Thank you

Jill and I watched Band of Brothers last week.  Two a night.

It is one thing to think, “I have many, many people to thank so I could rest at ease today with my family.”  It is another thing to see their story told by Ambrose, Speilberg, and Hanks so poignantly — and then see the old men speak before each installment, who lived, fought and endured so much in battle, and in so many nightmares since.

Thank you.

To my wounded friends, who served in a war you may or may not have agreed with in Iraq and Afghanistan.  Your wounds, visible and not, make getting out of bed every morning a matter of courage.

Thank you.

To  you who minister, fight hunger and hopelessness for kids and people we feel hopeful for on Thanksgiving — and forget on Black Friday.

Thank you.

For you sweating the launch of your little business.  Your faith is stunning.  If people buy, you eat.  If not, you worry.

Thank you.

To you first responders who spend some time bored and the rest on the abyss of terror.  The EMTs, docs, and nurses as well who reach the end of technology and bite your lips in hope on any given night in the ER.

Thank you.

I can go on like this for a while.  And I should.  And so should you.

Thank you is not an emotion.  It is something we invent a way to say to people who don’t do it for the praise, but will fight back tears on the day we demonstrate ours.

Many heroes need one of us to say, “Thank you, hero.”

Hebrews’ writer said: Invent ways to encourage one another to good works.  You know what is so cool about the book of Hebrews in the bible?  The writer is faceless, nameless, the object of much conjecture: just like the people I have to invent ways to thank.

Happy Thanksgiving.

The Threshold

For years I have whispered a fleeting prayer when I see someone walking on a prosthesis.  My first personal encounter was with a beautiful 12-year-old who lost her left foot and half her shin that we amputated in surgery one winter night.  She came back a few months later and we danced a little in the hall of the hospital — her on her new prosthesis.  I never got over the courage in a smile from that child.

Wars and accidents have increased the number of friends and new acquaintances sporting the latest in prosthetic fashion.  All face pain: mental, emotional, actual, continual, and memory based.  All must make daily overcoming part of their diet and regimen.

So my prayer is for their daily courage.  Courage to face the pain.  Courage to gear up for battle for the new day.

Courage to cross the threshold of his or her door and go out into the world and live life.

It takes continual courage, a reservoir of bravery, a small surplus of audacity to leave the womb or nest and cross the threshold into exposed life, doesn’t it?

And so for us all.  Even being down for a couple of days with a virus, and then we must get up and go back out to work.  Go back to school.  Go back to the project running over budget with no answer on the drawing board, yet.  Go back to fighting for a marriage.  Go back and face today’s battle.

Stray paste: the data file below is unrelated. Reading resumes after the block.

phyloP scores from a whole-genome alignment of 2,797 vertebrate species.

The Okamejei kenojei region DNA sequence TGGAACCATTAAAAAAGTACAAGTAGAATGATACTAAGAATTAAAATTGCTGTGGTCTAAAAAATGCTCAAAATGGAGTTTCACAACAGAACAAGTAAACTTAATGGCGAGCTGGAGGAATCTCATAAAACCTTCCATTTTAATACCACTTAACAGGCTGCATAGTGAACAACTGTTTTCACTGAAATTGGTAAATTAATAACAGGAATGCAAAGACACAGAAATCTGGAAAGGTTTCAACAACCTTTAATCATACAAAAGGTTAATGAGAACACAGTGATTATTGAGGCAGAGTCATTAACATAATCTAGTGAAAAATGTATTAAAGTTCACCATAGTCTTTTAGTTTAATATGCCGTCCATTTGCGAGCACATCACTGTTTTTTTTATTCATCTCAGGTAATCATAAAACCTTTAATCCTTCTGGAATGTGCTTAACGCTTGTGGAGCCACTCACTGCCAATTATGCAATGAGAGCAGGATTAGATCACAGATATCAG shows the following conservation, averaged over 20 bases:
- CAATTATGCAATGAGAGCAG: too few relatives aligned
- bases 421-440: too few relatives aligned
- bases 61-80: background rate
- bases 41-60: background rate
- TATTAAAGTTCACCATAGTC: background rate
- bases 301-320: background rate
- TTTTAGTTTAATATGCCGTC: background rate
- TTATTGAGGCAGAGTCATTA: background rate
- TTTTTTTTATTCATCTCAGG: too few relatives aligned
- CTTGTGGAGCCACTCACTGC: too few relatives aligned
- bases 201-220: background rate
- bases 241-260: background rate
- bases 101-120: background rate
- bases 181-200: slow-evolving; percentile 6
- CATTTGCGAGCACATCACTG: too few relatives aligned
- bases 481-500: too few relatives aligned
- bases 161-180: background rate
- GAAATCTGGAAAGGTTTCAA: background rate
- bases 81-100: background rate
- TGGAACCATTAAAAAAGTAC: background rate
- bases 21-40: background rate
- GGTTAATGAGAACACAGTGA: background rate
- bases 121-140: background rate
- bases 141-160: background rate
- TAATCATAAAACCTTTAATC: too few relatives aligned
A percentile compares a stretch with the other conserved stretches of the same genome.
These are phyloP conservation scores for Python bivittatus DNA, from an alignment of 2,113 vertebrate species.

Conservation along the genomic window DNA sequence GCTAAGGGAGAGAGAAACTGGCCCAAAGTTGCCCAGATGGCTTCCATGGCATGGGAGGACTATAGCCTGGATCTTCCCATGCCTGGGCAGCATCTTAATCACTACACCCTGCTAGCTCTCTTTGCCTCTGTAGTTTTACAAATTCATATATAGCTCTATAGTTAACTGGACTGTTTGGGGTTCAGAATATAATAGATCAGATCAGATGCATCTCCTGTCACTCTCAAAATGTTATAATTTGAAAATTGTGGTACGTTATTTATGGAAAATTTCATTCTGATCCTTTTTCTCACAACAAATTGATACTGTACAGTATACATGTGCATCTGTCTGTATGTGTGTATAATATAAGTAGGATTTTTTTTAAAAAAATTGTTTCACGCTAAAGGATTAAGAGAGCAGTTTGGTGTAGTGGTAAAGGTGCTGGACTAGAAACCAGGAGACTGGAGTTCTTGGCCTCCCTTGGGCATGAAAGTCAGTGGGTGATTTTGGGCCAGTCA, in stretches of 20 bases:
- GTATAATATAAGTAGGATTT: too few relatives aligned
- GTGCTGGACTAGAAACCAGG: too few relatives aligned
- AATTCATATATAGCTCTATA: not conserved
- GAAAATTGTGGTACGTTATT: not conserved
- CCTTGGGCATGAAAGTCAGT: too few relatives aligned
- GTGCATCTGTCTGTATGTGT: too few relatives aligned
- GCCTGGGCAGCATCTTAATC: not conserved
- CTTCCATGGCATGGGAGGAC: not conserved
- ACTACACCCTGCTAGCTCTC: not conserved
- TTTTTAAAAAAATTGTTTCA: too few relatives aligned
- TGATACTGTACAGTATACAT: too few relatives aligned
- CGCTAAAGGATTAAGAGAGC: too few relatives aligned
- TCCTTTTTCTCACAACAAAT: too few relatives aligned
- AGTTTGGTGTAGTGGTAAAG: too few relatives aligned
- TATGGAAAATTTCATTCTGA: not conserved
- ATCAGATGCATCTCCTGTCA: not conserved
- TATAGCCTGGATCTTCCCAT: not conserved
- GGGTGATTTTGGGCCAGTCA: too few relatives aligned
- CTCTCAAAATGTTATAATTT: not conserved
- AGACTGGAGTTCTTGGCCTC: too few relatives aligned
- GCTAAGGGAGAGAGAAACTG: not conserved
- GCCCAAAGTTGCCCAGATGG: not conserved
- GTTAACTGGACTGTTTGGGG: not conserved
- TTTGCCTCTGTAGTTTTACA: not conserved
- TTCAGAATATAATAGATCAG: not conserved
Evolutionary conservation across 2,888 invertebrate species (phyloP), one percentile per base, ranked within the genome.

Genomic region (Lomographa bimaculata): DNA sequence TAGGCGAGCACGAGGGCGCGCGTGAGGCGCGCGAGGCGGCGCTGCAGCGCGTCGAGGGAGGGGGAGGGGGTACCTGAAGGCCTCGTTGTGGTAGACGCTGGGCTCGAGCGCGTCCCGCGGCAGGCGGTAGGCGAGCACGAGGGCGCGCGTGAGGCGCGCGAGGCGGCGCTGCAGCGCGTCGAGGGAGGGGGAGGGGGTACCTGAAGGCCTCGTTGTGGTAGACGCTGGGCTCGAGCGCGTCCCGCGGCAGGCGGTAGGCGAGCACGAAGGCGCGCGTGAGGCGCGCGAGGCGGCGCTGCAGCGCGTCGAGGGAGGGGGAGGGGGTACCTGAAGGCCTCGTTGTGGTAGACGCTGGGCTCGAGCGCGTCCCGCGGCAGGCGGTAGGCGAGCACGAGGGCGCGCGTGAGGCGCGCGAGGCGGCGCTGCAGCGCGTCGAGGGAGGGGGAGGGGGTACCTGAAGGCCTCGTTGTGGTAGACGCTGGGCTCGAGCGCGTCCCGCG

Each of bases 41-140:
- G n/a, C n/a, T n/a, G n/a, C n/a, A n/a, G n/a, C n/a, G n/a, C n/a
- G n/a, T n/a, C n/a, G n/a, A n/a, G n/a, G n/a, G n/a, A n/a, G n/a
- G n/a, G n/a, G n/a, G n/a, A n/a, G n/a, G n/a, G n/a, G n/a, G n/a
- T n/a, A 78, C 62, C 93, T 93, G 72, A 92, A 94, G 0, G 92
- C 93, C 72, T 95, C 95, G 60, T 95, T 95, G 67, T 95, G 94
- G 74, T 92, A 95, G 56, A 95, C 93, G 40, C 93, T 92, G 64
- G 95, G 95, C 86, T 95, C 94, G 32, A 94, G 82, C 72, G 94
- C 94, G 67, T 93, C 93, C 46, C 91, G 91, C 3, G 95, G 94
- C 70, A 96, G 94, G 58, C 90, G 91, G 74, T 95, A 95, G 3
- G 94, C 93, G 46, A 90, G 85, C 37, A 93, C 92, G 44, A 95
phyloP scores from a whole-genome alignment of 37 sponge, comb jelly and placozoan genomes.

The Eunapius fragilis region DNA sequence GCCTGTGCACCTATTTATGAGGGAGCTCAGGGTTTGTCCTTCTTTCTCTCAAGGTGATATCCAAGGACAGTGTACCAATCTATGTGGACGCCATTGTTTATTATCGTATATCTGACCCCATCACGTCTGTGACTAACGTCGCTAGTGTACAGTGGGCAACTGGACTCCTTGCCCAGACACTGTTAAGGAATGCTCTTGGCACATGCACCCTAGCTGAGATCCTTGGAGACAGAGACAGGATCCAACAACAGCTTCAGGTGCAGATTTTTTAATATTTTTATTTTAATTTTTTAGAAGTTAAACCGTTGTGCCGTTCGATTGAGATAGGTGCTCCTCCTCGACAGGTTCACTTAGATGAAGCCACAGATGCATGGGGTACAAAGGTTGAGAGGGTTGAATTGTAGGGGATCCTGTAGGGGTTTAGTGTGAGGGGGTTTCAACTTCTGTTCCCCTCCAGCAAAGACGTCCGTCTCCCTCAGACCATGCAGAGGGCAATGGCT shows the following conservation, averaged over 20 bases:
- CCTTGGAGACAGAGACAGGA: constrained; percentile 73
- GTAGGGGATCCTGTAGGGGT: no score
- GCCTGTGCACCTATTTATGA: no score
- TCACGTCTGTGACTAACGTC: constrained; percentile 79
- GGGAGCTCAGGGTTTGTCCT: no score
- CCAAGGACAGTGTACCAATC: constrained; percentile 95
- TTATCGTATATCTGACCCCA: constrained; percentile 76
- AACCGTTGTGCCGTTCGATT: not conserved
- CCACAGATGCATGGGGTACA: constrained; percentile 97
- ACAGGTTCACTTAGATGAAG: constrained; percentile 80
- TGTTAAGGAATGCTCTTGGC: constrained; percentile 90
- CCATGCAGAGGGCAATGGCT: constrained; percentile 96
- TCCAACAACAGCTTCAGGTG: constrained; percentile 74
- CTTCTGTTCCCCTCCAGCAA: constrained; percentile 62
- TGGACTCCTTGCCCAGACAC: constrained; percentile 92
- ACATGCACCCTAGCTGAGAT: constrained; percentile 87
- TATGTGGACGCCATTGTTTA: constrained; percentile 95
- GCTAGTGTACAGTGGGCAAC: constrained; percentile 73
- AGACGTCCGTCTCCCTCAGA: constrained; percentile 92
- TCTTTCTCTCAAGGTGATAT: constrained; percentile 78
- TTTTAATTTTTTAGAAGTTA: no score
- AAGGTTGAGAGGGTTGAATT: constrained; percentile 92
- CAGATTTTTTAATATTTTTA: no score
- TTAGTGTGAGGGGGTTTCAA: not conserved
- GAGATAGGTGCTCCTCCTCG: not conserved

So today’s whispered prayer is:  help me cross the threshold and step back into life, if not fearlessly, then swallowing my doubts and smiling enough to keep everyone else guessing! And help me use my abilities well, rather than as if someone only strapped them on to me yesterday in rehab.

 

Dining in an expensive room

I am in an expensive room. Sometimes I get to sit in such a room. We are in the closing ceremony for the Veteran’s Entrepreneurship Program (VEP).

The room has our twenty five veterans who we selected from hundreds of applicants, and they amaze and humble me. They have served around the world. They have paid high prices and some wear their wounds where we can see them, and all of them put their chins up and shoulders back and soldier on. They have taken prices they pay in stride for serving as a part of the contract. Honor to have served is the byproduct that none of these question. Camaraderie is thick in the air.

These people are competitive, but their sense is that they compete against the world, and they would not dare leave any of the group behind. Compete, indeed.

They cheer for each other. Loudly. Like family.

They all came in wondering if they had what it takes to be an entrepreneur. They all were grateful for the chance to come and participate; and they seem clueless as to how much of an honor it was for us to serve them, teach them, encourage them.

We listened to Matt, VEP alum from only a year ago, over 1,000 combat flying hours, and a new business selling family games in 1,000 stores. Humble, quiet, succeeding. He spoke quietly but clearly, “You can do this, as well.”

They have defended our country, and have asked a helping hand to learn how to build it, one company at a time.

So we sat in the same room tonight, the day before they scatter to the wind to their posts, homes, places of possibility. I sat and ate in a room alongside people who donated the money to fly them in, train them, house them, feed them, and watch them flourish before our eyes. Some donate because their son or daughter passed away on the “frontier of freedom”, giving their lives for us to sit here, free, blessed, misty-eyed, and proud. I sat with the vets who have seen the “frontier of freedom” and fought to preserve it for us, and paid prices unaskeimage.jpegd, carrying some of those costs for the rest of their lives.

I sat humbled. Okay, misty eyed. And I remembered what I have remembered at the monuments on the Mall in DC, in the national cemeteries, and at the funerals of a few heroes.

People have paid a lot for me to sit here. People have paid an incomprehensible amount for me to sit here and have this storm of emotions whispering to me, how blessed I am.

Trains’ Wail

The bitter cold out in the unproteced pasture found no break in the bleak, gray on dead grass and gray rock features.  

Eyes gave way to hearing for some relief as I worked all day on a well.  And the diesels’ singing caught my attention and began to haunt me.  A major line lay to the east six miles away with a siding, and to the west nine miles, after driving across Oologah lake.